Focused copy and design

You may notice that Bear Walker does something that no other company we’ve shown here has done. They’ve chosen one of their products to highlight above the fold. Or, rather, they show one at a time: The “hero image” is a slider; and if visitors pause long enough above the fold, they’ll see 4 of the boards. For visitors who find themselves interested in a particular model, the primary CTA (“See Board”) is for them. The secondary CTA (“See Limited Editions”) is for visitors who want to browse other options.

You might also notice that BW is the first of the sites we’ve shown to offer a search feature in its navigation menu—in the top right corner, just where we’d expect to see it, beside the cart icon. Their main menu only contains five items… and only two of those items present drop-down menus when a user hovers over them:

The remainder of Bear Walker’s homepage is simple, uncluttered, and straightforward: an email signup form, two videos, and five category images that lead to product category pages.

Granted, they don’t have a huge range of products, but they’re certainly not trying to pack a ton of information onto the homepage. And the “sticky” navigation menu moves with the user as they scroll, making it easy to navigate to a different page.

Showcasing your products

A few things Bear Walker’s product pages do well:

  • Multiple images. This is a product prospects will want to see from as many angles as possible. BW shows the top and bottom of its boards at various angles, along with detailed close-ups of the wheels and the handiwork. It’s as good as users will get to holding the product in their hands.
  • The note above the product title that says “This product is available.” Don’t make your prospects wait until the checkout page to discover that the item they want is out of stock.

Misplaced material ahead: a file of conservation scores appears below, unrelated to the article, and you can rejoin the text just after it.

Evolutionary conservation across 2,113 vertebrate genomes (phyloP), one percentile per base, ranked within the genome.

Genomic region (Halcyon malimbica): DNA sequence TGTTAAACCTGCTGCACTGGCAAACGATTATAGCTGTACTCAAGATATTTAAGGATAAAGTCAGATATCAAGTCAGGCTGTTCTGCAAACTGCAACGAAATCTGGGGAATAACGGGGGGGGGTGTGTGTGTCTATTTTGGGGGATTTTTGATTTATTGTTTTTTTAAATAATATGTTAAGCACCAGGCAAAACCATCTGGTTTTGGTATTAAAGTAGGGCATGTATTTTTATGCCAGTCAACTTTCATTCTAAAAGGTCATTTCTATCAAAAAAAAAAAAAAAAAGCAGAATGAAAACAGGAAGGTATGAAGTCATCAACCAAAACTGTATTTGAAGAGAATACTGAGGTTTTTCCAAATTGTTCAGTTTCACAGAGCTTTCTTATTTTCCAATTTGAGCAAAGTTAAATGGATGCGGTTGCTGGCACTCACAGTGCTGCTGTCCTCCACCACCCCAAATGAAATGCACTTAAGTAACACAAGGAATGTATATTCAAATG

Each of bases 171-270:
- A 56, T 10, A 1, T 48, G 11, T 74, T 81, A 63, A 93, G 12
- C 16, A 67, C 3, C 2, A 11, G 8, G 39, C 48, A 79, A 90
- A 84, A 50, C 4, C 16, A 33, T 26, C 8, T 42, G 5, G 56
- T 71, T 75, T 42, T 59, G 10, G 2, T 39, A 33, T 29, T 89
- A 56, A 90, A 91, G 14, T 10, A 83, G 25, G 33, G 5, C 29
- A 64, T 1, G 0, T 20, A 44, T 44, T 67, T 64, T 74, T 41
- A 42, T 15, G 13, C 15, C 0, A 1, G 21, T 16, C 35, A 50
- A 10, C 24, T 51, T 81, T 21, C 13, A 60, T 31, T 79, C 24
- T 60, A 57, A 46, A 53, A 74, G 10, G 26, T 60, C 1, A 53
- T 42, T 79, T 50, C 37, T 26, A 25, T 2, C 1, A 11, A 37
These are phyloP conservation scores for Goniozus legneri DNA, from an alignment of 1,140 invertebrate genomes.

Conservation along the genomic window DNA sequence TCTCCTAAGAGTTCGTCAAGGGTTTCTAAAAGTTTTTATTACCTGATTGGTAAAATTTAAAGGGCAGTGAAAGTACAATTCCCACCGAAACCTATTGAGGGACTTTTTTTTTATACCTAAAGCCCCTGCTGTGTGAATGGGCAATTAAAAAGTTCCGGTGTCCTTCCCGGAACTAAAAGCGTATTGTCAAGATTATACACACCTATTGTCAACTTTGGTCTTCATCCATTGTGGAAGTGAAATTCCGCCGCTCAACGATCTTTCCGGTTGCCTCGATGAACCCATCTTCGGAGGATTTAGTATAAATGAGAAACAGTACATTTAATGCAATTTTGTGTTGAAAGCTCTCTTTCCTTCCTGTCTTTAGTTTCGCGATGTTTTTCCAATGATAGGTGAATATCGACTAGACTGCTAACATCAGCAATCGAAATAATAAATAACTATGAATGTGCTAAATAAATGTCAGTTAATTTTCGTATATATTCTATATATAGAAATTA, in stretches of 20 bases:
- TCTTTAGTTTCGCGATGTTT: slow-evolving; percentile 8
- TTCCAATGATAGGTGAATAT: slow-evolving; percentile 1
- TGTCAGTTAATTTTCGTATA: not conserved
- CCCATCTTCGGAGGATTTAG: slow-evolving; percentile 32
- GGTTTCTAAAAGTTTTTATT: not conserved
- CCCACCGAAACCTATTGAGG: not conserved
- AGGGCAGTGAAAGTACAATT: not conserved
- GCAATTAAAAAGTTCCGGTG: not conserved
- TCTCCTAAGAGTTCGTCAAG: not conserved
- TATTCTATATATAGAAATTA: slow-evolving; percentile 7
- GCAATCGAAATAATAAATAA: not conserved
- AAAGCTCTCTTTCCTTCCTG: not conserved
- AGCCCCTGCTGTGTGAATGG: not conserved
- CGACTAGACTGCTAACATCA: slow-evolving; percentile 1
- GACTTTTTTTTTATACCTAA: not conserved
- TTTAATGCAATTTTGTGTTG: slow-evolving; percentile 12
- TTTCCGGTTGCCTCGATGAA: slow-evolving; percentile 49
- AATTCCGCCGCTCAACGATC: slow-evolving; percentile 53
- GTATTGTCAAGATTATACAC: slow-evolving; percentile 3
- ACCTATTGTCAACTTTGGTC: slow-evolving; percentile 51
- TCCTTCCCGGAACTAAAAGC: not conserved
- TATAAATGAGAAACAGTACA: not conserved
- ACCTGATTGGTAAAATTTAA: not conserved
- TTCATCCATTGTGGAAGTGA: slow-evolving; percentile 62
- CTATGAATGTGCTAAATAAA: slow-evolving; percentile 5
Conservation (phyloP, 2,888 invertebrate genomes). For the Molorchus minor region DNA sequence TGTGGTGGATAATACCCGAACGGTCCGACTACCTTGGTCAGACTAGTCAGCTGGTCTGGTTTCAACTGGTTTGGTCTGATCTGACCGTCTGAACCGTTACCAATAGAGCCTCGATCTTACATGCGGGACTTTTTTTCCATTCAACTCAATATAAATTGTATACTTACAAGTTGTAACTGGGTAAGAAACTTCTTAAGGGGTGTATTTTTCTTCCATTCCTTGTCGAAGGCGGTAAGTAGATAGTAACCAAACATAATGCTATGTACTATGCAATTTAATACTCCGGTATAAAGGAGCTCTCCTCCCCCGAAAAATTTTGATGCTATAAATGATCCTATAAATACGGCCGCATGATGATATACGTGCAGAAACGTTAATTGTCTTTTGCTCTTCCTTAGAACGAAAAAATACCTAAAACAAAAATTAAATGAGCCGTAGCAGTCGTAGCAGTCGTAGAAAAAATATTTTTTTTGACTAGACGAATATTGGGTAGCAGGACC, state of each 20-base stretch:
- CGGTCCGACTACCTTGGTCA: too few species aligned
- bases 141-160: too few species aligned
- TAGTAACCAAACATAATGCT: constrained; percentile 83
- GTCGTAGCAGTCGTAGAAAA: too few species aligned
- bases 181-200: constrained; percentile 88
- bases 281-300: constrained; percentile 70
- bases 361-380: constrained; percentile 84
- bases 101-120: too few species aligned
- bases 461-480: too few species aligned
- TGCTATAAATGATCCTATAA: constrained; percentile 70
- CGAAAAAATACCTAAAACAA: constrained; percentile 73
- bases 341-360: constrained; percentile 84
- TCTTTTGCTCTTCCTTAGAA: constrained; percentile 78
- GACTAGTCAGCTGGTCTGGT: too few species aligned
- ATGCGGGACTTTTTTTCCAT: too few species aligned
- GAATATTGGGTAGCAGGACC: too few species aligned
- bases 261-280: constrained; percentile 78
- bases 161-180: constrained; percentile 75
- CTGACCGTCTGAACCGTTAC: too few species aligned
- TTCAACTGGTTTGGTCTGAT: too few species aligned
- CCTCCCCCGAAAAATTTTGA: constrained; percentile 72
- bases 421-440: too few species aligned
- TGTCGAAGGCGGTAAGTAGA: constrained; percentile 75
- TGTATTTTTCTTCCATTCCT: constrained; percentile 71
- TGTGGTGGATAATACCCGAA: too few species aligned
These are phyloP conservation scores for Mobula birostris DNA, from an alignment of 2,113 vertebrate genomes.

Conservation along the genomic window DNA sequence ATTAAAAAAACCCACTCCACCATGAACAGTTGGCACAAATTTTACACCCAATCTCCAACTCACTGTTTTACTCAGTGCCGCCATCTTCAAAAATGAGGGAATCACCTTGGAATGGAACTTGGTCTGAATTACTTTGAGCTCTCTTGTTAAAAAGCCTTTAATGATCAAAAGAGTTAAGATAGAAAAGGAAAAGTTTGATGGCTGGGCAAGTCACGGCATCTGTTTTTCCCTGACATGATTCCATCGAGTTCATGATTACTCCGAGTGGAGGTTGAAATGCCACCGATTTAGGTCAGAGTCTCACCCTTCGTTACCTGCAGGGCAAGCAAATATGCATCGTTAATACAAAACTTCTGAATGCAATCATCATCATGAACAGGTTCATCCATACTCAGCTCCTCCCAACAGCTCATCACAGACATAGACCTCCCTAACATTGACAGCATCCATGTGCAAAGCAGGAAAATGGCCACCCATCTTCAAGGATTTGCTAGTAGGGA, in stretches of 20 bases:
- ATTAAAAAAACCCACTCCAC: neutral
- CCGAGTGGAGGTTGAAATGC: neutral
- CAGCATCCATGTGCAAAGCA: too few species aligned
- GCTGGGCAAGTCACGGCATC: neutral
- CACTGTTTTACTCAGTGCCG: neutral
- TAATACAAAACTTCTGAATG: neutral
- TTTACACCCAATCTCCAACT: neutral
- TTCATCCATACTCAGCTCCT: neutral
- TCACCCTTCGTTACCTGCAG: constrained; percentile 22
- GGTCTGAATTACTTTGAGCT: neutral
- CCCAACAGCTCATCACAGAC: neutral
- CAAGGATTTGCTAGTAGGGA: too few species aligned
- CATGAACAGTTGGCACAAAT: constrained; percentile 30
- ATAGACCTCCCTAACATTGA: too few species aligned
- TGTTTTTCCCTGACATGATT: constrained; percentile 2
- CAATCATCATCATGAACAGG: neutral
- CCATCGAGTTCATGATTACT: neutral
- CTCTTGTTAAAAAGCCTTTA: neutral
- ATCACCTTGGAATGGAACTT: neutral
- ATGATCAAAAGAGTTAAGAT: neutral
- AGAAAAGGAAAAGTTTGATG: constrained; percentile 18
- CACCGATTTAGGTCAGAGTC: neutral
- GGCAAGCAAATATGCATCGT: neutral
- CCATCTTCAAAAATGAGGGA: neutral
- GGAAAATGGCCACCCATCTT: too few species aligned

• The emphasis on singularity and perfection. Even though these emphases are not about site usability, they get the prospect stoked on the product—and on the possibility of owning one. In the product overview, the company notes that because each board is made-to-order, “no two boards are the same.” It also asks customers who’ve made a purchase to be patient: Bear Walker is “meticulous about the details,” and sometimes needs to start over again on an order to make a more perfect board. We’re not even boarders, and we’ve just gotten excited about this product:

  • The competitor comparison. If you’re a Bear Walker prospect, you don’t even have to do the work of comparing them to the competition. They’ve already done it for you. Users are offered side-by-side comparisons of price, production process, grip, and more:

  • The product video. Remember, consumers aren’t just buying your product: They’re buying into a lifestyle. Bear Walker keeps this in mind, and offers a video that allows prospects to imagine an ideal life centered around their product:

  • A persistent “Buy Now” CTA. We love this element. You’ll note in the image of the video above that the “Buy Now” CTA folows users down the product page as they scroll. There’s a fair amount of information on the company’s product pages—from a timeline of how the boards get made, to social proof, and more. Prospects might make that decision to buy at any point while scrolling. Bear Walker is ready for that moment.

We’ve given you quite a bit to chew on here—but we’ve hardly covered everything; and we recommend you click into these sites to see what else they’re up to. (All three have been acknowledged on the ecommerce awards site; so they’ve already been vetted by design pros who’ve given them the thumbs-up.)

Once you’ve dug into those? Look around to see what else out there. There are “best practices,” and then there are other practices. Some are experimental, others are more traditional, and the only way to find out what will work for you is to start experimenting.

How to Respond to Negative Feedback in Customer Reviews
Best Practices for Website Navigation Menus
Zoho products mentioned on this page: